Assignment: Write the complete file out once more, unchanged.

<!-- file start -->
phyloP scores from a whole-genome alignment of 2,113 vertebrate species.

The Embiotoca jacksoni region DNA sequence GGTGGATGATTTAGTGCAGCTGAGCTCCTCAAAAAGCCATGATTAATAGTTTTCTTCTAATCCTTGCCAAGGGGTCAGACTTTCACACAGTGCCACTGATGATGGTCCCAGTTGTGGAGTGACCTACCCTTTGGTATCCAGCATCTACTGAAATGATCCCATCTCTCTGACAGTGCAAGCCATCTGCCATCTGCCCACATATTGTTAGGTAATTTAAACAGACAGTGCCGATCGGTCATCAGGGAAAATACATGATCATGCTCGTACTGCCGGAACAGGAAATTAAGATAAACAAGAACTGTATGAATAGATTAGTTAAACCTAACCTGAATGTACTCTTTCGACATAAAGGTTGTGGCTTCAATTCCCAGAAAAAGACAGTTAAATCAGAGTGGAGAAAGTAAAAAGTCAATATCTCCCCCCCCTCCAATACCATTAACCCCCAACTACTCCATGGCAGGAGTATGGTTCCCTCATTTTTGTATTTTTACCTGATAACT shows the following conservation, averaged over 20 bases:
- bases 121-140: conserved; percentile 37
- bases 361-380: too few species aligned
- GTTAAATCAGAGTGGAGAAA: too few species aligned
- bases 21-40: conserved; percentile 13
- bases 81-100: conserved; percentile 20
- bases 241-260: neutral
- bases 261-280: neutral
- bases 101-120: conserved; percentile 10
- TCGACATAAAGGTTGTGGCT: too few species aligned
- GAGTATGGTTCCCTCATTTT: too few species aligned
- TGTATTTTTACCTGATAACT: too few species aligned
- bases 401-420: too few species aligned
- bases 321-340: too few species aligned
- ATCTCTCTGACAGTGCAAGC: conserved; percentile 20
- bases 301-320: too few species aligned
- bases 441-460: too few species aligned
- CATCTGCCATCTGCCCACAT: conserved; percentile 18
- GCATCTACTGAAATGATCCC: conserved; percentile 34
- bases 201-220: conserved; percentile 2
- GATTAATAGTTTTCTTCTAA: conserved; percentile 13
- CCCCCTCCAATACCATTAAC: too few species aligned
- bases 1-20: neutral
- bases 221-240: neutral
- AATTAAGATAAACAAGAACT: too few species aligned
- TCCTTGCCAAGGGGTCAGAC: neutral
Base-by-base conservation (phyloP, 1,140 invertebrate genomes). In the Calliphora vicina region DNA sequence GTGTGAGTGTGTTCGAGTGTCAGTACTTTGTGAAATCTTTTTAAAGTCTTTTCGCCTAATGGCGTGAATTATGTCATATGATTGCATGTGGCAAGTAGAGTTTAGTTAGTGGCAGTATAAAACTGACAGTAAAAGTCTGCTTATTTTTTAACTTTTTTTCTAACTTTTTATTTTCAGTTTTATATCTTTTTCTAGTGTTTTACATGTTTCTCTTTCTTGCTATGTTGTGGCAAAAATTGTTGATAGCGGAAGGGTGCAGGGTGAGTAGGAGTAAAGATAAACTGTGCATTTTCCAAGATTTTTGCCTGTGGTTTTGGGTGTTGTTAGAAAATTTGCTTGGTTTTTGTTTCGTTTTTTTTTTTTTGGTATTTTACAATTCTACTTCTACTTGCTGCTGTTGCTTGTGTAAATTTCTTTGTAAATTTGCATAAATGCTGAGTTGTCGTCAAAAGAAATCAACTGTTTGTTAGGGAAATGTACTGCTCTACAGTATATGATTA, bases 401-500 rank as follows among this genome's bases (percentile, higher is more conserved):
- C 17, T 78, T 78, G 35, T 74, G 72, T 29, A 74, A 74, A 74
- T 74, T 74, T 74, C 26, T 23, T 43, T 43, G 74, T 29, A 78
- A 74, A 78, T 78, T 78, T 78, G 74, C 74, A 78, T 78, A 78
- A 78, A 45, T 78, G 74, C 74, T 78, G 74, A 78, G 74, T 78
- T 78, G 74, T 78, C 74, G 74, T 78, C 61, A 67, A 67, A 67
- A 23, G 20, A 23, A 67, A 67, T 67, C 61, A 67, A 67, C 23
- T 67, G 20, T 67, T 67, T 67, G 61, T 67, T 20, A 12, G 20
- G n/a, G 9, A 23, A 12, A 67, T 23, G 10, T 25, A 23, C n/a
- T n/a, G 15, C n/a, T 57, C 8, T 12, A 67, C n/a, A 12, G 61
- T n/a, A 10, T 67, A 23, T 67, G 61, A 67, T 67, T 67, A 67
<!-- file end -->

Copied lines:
phyloP scores from a whole-genome alignment of 2,113 vertebrate species.

The Embiotoca jacksoni region DNA sequence GGTGGATGATTTAGTGCAGCTGAGCTCCTCAAAAAGCCATGATTAATAGTTTTCTTCTAATCCTTGCCAAGGGGTCAGACTTTCACACAGTGCCACTGATGATGGTCCCAGTTGTGGAGTGACCTACCCTTTGGTATCCAGCATCTACTGAAATGATCCCATCTCTCTGACAGTGCAAGCCATCTGCCATCTGCCCACATATTGTTAGGTAATTTAAACAGACAGTGCCGATCGGTCATCAGGGAAAATACATGATCATGCTCGTACTGCCGGAACAGGAAATTAAGATAAACAAGAACTGTATGAATAGATTAGTTAAACCTAACCTGAATGTACTCTTTCGACATAAAGGTTGTGGCTTCAATTCCCAGAAAAAGACAGTTAAATCAGAGTGGAGAAAGTAAAAAGTCAATATCTCCCCCCCCTCCAATACCATTAACCCCCAACTACTCCATGGCAGGAGTATGGTTCCCTCATTTTTGTATTTTTACCTGATAACT shows the following conservation, averaged over 20 bases:
- bases 121-140: conserved; percentile 37
- bases 361-380: too few species aligned
- GTTAAATCAGAGTGGAGAAA: too few species aligned
- bases 21-40: conserved; percentile 13
- bases 81-100: conserved; percentile 20
- bases 241-260: neutral
- bases 261-280: neutral
- bases 101-120: conserved; percentile 10
- TCGACATAAAGGTTGTGGCT: too few species aligned
- GAGTATGGTTCCCTCATTTT: too few species aligned
- TGTATTTTTACCTGATAACT: too few species aligned
- bases 401-420: too few species aligned
- bases 321-340: too few species aligned
- ATCTCTCTGACAGTGCAAGC: conserved; percentile 20
- bases 301-320: too few species aligned
- bases 441-460: too few species aligned
- CATCTGCCATCTGCCCACAT: conserved; percentile 18
- GCATCTACTGAAATGATCCC: conserved; percentile 34
- bases 201-220: conserved; percentile 2
- GATTAATAGTTTTCTTCTAA: conserved; percentile 13
- CCCCCTCCAATACCATTAAC: too few species aligned
- bases 1-20: neutral
- bases 221-240: neutral
- AATTAAGATAAACAAGAACT: too few species aligned
- TCCTTGCCAAGGGGTCAGAC: neutral
Base-by-base conservation (phyloP, 1,140 invertebrate genomes). In the Calliphora vicina region DNA sequence GTGTGAGTGTGTTCGAGTGTCAGTACTTTGTGAAATCTTTTTAAAGTCTTTTCGCCTAATGGCGTGAATTATGTCATATGATTGCATGTGGCAAGTAGAGTTTAGTTAGTGGCAGTATAAAACTGACAGTAAAAGTCTGCTTATTTTTTAACTTTTTTTCTAACTTTTTATTTTCAGTTTTATATCTTTTTCTAGTGTTTTACATGTTTCTCTTTCTTGCTATGTTGTGGCAAAAATTGTTGATAGCGGAAGGGTGCAGGGTGAGTAGGAGTAAAGATAAACTGTGCATTTTCCAAGATTTTTGCCTGTGGTTTTGGGTGTTGTTAGAAAATTTGCTTGGTTTTTGTTTCGTTTTTTTTTTTTTGGTATTTTACAATTCTACTTCTACTTGCTGCTGTTGCTTGTGTAAATTTCTTTGTAAATTTGCATAAATGCTGAGTTGTCGTCAAAAGAAATCAACTGTTTGTTAGGGAAATGTACTGCTCTACAGTATATGATTA, bases 401-500 rank as follows among this genome's bases (percentile, higher is more conserved):
- C 17, T 78, T 78, G 35, T 74, G 72, T 29, A 74, A 74, A 74
- T 74, T 74, T 74, C 26, T 23, T 43, T 43, G 74, T 29, A 78
- A 74, A 78, T 78, T 78, T 78, G 74, C 74, A 78, T 78, A 78
- A 78, A 45, T 78, G 74, C 74, T 78, G 74, A 78, G 74, T 78
- T 78, G 74, T 78, C 74, G 74, T 78, C 61, A 67, A 67, A 67
- A 23, G 20, A 23, A 67, A 67, T 67, C 61, A 67, A 67, C 23
- T 67, G 20, T 67, T 67, T 67, G 61, T 67, T 20, A 12, G 20
- G n/a, G 9, A 23, A 12, A 67, T 23, G 10, T 25, A 23, C n/a
- T n/a, G 15, C n/a, T 57, C 8, T 12, A 67, C n/a, A 12, G 61
- T n/a, A 10, T 67, A 23, T 67, G 61, A 67, T 67, T 67, A 67